Pada tahun 2020, Fakulti Bahasa dan Linguistik (FBL), Universiti Malaya dan Persatuan Penterjemah Malaysia (PPM) telah mengadakan Seminar Penterjemahan Antarabangsa III: Masa Depan Penterjemahan pada 12 Dis 2020. Sebanyak 3 sarjana terkenal antarabangsa telah diundang. Profesor Mark Shuttleworth dan Bekas Profesor Emeritus Christiane Nord telah memberi syarahan; sementara itu, Profesor Jeremy Munday telah membincangkan persoalan yang telah dikemukakan oleh peserta. Seramai 200 peserta telah menghadiri seminar dalam talian ini. Seminar ini turut dihadiri Dekan FBL dan Presiden PPM yang masing-masing telah memberikan ucapan alu-aluan.
Ucapan pelancaran webinar, di Fakulti Bahasa dan Terjemahan, di Universiti Malaya, pada 12 Disember 2020
THE FUTURE OF TRANSLATION STUDIES
First and foremost, let me bid a hearty welcome to our three distinguished speakers; Prof Jeremy Munday, Prof Christian Nord and Prof Mark Shuttleworth.
And of course to all our participants on the web.
In this opening speech, allow me to talk in brief about three things.
I was introduced to translation early in my life. I lived near a famous Arabic School, Ehya Asshariff, in Semanggol Perak. The school often received many visitors from Mecca and Cairo. They always spoke in Arabic, and translators were employed. I was intrigued to see people who translated those speeches. I got to know one of the translators in my adult life. And my admiration for Abu Bakar Hamzah was immense on finding out that he was self-taught in translation! I am sure training would definitely make a good translator better. And training, would still require our attention.
As early as 1970 when I was teaching in Science University Malaysia, I was involved in The Machine Translation Project conducted by the university with Grenoble University in France. I thought the project was successful as it was sufficient to translate a few books. Non-science books required some human editorial help, but science books required minimal editing. But the project became “silent” after a while. I wonder whether we could continue to focus some research works on machine translation.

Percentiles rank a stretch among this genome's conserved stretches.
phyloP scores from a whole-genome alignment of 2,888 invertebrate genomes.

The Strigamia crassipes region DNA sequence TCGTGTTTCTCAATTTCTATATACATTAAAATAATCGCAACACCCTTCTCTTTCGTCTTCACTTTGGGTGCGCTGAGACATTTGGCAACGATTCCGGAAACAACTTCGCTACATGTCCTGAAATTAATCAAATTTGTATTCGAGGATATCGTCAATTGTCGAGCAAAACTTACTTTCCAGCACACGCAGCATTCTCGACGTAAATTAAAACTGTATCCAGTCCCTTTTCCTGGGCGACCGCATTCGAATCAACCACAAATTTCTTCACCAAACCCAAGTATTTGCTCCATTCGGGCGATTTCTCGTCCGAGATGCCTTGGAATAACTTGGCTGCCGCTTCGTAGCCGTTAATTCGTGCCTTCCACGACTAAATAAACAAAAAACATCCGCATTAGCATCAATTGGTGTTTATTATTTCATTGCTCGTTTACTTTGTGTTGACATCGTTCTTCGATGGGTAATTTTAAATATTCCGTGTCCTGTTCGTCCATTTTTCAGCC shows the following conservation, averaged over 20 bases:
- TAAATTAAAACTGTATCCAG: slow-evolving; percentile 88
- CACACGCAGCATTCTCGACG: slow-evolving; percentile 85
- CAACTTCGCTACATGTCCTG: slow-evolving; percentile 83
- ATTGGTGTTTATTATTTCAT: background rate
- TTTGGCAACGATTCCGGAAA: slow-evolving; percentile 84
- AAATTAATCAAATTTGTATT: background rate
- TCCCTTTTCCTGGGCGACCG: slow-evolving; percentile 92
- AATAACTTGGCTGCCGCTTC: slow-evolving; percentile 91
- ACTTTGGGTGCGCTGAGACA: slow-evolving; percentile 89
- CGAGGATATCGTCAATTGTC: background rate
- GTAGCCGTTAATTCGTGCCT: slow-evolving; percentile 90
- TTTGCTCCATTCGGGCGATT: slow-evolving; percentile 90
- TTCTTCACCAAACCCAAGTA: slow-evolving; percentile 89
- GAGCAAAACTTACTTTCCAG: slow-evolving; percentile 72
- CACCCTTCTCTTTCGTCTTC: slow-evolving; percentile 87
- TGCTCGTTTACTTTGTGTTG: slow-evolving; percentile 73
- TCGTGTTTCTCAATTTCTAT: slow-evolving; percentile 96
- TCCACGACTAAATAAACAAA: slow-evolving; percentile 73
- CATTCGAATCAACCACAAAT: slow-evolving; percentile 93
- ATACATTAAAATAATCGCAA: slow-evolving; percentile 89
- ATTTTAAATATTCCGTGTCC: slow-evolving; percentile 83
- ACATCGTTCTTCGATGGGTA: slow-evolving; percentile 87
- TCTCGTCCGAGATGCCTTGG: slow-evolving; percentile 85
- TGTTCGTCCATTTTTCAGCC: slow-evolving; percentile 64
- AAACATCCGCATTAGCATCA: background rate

My third concern involves the things I do in my work, publishing books of knowledge. We do not have enough authors to write trade books in Malay. We still depend a great deal on the translation of such books from English. And this brought forth a few issues.
Last month my publishing company translated “How to Talk to Anyone” by Leil Lowndes. The Book was a bit lengthy, and I saw the translated version was a little thinner. I asked the editor, “Did you make sure all the 92 tips described by Lowndes were translated?” I was ensured that was done. What is obvious, there is a great deal of adaptation that needed to be done in translation of this sort. And a course in translation studies must make sure it is done.
In school I read “Treasure Island” by Robert Louis Stevenson. While studying in Edinburgh University, I could not find the earlier version of the book. Later I found out it was entitled “The Sea Cook, a Story for Boys”. I realised, even the title of a book can be adapted if necessry.
The other book I read when in school was Daniel Defoe’s Robinson Crusoe. I read the abridged version of about 50 pages. But the original book was about 600 pages long.
What I mean to say is this, in conducting a translation course, there are many other necessary considerations needed to be imparted to our students. A book may be adapted, abridged, or sometimes altered.
In conclusion I wish to say to the webinar participants, “have a fruitful discussion”.